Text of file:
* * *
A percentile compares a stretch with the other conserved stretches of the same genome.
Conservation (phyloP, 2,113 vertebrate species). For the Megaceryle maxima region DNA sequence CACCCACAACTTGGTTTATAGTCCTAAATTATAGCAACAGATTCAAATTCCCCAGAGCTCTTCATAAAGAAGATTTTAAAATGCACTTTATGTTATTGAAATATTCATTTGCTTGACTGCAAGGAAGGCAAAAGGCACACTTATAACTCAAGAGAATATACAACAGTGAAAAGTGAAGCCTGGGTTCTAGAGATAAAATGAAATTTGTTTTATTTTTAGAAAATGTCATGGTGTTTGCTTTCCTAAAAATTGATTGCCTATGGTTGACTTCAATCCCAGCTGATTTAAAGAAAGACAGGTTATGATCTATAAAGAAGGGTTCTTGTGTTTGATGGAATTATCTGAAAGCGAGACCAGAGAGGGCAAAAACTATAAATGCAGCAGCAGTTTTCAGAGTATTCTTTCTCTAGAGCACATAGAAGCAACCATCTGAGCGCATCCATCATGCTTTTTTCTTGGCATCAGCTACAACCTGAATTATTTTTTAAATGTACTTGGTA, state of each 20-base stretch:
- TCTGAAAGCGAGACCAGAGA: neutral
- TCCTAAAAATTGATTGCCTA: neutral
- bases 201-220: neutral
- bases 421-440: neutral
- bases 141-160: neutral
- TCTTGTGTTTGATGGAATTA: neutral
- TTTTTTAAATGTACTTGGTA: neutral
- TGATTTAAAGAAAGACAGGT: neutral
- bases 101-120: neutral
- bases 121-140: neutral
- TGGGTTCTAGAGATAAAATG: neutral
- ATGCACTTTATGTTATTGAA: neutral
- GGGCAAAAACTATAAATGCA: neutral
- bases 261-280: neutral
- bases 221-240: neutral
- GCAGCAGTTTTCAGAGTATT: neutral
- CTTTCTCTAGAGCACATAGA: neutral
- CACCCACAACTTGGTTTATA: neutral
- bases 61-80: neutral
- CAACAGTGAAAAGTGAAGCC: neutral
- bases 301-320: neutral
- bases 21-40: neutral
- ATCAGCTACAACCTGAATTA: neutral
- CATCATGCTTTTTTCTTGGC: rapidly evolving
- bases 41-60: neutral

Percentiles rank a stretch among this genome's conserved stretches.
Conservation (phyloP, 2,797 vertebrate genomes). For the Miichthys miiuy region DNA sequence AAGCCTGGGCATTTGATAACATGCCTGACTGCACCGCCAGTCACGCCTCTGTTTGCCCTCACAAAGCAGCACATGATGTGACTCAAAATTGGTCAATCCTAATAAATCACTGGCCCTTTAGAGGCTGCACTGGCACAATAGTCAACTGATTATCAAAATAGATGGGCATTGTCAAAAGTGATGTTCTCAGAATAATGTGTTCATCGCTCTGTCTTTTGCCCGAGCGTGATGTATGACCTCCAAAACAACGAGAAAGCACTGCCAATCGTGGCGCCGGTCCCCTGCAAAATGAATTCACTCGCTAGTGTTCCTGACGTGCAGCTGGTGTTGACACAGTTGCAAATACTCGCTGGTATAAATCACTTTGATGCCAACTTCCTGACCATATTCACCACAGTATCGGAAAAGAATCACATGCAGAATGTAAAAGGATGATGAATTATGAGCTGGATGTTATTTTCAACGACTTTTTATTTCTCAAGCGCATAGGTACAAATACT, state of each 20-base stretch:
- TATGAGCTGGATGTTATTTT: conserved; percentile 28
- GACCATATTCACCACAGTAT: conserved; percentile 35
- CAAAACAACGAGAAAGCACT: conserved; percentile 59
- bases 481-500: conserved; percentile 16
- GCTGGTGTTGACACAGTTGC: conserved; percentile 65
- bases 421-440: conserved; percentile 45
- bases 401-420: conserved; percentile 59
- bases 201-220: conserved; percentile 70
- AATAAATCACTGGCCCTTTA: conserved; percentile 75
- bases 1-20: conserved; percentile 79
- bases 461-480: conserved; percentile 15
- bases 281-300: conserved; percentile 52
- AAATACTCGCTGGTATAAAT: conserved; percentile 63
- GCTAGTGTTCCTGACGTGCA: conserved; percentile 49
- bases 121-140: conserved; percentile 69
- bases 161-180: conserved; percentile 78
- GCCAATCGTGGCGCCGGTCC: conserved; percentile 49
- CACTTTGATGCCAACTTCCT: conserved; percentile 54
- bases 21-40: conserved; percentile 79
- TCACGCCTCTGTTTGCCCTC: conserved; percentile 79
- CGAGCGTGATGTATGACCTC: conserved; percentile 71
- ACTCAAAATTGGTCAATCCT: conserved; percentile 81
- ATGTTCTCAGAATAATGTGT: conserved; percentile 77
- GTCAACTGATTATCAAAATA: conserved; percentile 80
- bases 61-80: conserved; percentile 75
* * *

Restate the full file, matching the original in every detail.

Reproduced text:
A percentile compares a stretch with the other conserved stretches of the same genome.
Conservation (phyloP, 2,113 vertebrate species). For the Megaceryle maxima region DNA sequence CACCCACAACTTGGTTTATAGTCCTAAATTATAGCAACAGATTCAAATTCCCCAGAGCTCTTCATAAAGAAGATTTTAAAATGCACTTTATGTTATTGAAATATTCATTTGCTTGACTGCAAGGAAGGCAAAAGGCACACTTATAACTCAAGAGAATATACAACAGTGAAAAGTGAAGCCTGGGTTCTAGAGATAAAATGAAATTTGTTTTATTTTTAGAAAATGTCATGGTGTTTGCTTTCCTAAAAATTGATTGCCTATGGTTGACTTCAATCCCAGCTGATTTAAAGAAAGACAGGTTATGATCTATAAAGAAGGGTTCTTGTGTTTGATGGAATTATCTGAAAGCGAGACCAGAGAGGGCAAAAACTATAAATGCAGCAGCAGTTTTCAGAGTATTCTTTCTCTAGAGCACATAGAAGCAACCATCTGAGCGCATCCATCATGCTTTTTTCTTGGCATCAGCTACAACCTGAATTATTTTTTAAATGTACTTGGTA, state of each 20-base stretch:
- TCTGAAAGCGAGACCAGAGA: neutral
- TCCTAAAAATTGATTGCCTA: neutral
- bases 201-220: neutral
- bases 421-440: neutral
- bases 141-160: neutral
- TCTTGTGTTTGATGGAATTA: neutral
- TTTTTTAAATGTACTTGGTA: neutral
- TGATTTAAAGAAAGACAGGT: neutral
- bases 101-120: neutral
- bases 121-140: neutral
- TGGGTTCTAGAGATAAAATG: neutral
- ATGCACTTTATGTTATTGAA: neutral
- GGGCAAAAACTATAAATGCA: neutral
- bases 261-280: neutral
- bases 221-240: neutral
- GCAGCAGTTTTCAGAGTATT: neutral
- CTTTCTCTAGAGCACATAGA: neutral
- CACCCACAACTTGGTTTATA: neutral
- bases 61-80: neutral
- CAACAGTGAAAAGTGAAGCC: neutral
- bases 301-320: neutral
- bases 21-40: neutral
- ATCAGCTACAACCTGAATTA: neutral
- CATCATGCTTTTTTCTTGGC: rapidly evolving
- bases 41-60: neutral

Percentiles rank a stretch among this genome's conserved stretches.
Conservation (phyloP, 2,797 vertebrate genomes). For the Miichthys miiuy region DNA sequence AAGCCTGGGCATTTGATAACATGCCTGACTGCACCGCCAGTCACGCCTCTGTTTGCCCTCACAAAGCAGCACATGATGTGACTCAAAATTGGTCAATCCTAATAAATCACTGGCCCTTTAGAGGCTGCACTGGCACAATAGTCAACTGATTATCAAAATAGATGGGCATTGTCAAAAGTGATGTTCTCAGAATAATGTGTTCATCGCTCTGTCTTTTGCCCGAGCGTGATGTATGACCTCCAAAACAACGAGAAAGCACTGCCAATCGTGGCGCCGGTCCCCTGCAAAATGAATTCACTCGCTAGTGTTCCTGACGTGCAGCTGGTGTTGACACAGTTGCAAATACTCGCTGGTATAAATCACTTTGATGCCAACTTCCTGACCATATTCACCACAGTATCGGAAAAGAATCACATGCAGAATGTAAAAGGATGATGAATTATGAGCTGGATGTTATTTTCAACGACTTTTTATTTCTCAAGCGCATAGGTACAAATACT, state of each 20-base stretch:
- TATGAGCTGGATGTTATTTT: conserved; percentile 28
- GACCATATTCACCACAGTAT: conserved; percentile 35
- CAAAACAACGAGAAAGCACT: conserved; percentile 59
- bases 481-500: conserved; percentile 16
- GCTGGTGTTGACACAGTTGC: conserved; percentile 65
- bases 421-440: conserved; percentile 45
- bases 401-420: conserved; percentile 59
- bases 201-220: conserved; percentile 70
- AATAAATCACTGGCCCTTTA: conserved; percentile 75
- bases 1-20: conserved; percentile 79
- bases 461-480: conserved; percentile 15
- bases 281-300: conserved; percentile 52
- AAATACTCGCTGGTATAAAT: conserved; percentile 63
- GCTAGTGTTCCTGACGTGCA: conserved; percentile 49
- bases 121-140: conserved; percentile 69
- bases 161-180: conserved; percentile 78
- GCCAATCGTGGCGCCGGTCC: conserved; percentile 49
- CACTTTGATGCCAACTTCCT: conserved; percentile 54
- bases 21-40: conserved; percentile 79
- TCACGCCTCTGTTTGCCCTC: conserved; percentile 79
- CGAGCGTGATGTATGACCTC: conserved; percentile 71
- ACTCAAAATTGGTCAATCCT: conserved; percentile 81
- ATGTTCTCAGAATAATGTGT: conserved; percentile 77
- GTCAACTGATTATCAAAATA: conserved; percentile 80
- bases 61-80: conserved; percentile 75